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We practice sustainability at the farm. Crop rotation, use of drip irrigation and re-using the flower water each week are some of the ways we are being kind to the earth.
We are currently sold out of harvest boxes for this coming season.
We do have flower subscriptions available.
A Full Share is 18 weeks of gorgeous bouquets for $230 or a Half Share, every other week for a total of 9 weeks of flowers for $115.
Please email Lorrie at if you are interested.

Pick up would be on Tuesdays between 4:00 - 6:00 pm at the Farm, 8005 Portland Rd. N.E. Salem, Oregon. Our season lasts from May 29 to September 25, 2018.

Saturday, May 16, 2015

Planting Day 2015

Many of our friends and family have volunteered their time to come out and help plant thousands of plants today. Other chores that needed to be tackled were accomplished, also. 
Thank you everyone!
The man to the far right even brought his own knee pads. Bryan Hatzenbihler teaches CAD, Computer Aided Drafting, at Sprague High School when he isn't helping us out at the farm. The helpful young man down the row in a red shirt is my daughter's fiancee. Not even totally IN the family and brought 3 of his friends along to help plant. He lives in eastern Oregon, too. Thanks Nick. And thanks to Derek, Thomas and Ryan going along with Nick on this one. We appreciate it!

The first row on the right is finished.  Some people are putting the plants in to the opening through the plastic according to the maps we had for the field.  Hatz in gray, is moving right along. Each "planter" must remember to find the drip tape underneath and gently tug it over near the newly planted plant.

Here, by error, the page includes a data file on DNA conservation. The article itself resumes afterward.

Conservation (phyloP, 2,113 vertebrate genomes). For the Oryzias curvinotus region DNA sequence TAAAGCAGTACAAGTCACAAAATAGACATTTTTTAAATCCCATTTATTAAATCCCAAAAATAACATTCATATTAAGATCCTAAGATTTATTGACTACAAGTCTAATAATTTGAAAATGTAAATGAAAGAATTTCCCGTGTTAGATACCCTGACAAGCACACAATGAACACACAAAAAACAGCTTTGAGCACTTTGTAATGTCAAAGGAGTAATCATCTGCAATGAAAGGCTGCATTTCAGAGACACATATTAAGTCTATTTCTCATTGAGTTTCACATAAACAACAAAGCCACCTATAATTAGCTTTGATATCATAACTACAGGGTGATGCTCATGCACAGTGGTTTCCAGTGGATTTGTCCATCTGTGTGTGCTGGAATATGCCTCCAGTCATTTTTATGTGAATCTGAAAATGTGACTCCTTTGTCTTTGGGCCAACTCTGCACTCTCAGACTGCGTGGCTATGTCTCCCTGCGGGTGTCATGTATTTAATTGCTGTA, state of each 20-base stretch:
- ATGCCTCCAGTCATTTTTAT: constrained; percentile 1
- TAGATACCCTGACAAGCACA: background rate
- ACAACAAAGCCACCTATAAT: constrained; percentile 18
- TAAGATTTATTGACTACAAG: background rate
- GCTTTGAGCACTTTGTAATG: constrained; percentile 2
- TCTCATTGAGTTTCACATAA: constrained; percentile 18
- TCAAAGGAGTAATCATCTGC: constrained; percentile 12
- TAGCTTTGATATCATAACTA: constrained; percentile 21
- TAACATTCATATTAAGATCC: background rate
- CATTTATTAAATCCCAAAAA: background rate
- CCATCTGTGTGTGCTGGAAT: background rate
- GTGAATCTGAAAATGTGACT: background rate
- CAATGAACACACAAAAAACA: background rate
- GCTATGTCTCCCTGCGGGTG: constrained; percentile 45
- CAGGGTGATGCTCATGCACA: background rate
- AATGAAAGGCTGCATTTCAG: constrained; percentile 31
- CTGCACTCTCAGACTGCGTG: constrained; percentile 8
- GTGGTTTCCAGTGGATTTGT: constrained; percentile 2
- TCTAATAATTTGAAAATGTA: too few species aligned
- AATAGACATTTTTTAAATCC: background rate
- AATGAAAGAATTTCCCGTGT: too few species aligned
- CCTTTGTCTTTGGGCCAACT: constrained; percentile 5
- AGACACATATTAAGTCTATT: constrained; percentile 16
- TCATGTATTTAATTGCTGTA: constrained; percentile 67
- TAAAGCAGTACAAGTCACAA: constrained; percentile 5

Chris (currently an instructional assistant at South High School), the lady in blue walking with the flat down the right side is putting tall marigold plants by each white tomato variety sign. She is also picking up any little red circles of plastic that may be blowing about. The people planting make sure there isn't a piece of red plastic in the bottom of the hole that would inhibit drainage. Chris was an instructional assistant in my Horticulture classes at Sprague when I taught there. We had fun working together for several years.

Jamie, who is expecting her second child this summer, finds it easiest to plant on all fours. She also always wears gloves as she doesn't like the feel of dirt under her fingernails. She coached the varsity softball team at Sprague for  many years alongside teaching her health classes. I was her assistant/sidekick on the softball field.  Good times!

Notice most of the holes have been cut through the plastic. Not a loafer out here!

Cutting through the plastic while not cutting the hidden drip tape AND getting the hole deep enough is tough. Florencio has passed this task on to my nephew (Lisa's son) Andrew. He is another hard worker in our family and merrily took on the task. I don't think he has noticed the black plastic hasn't been cut yet. Shhh.

The man in green to the left is in his second year of Veterinary school at Oregon State University. He is married to my niece Anna, and they live here at the farm with their four cherubs.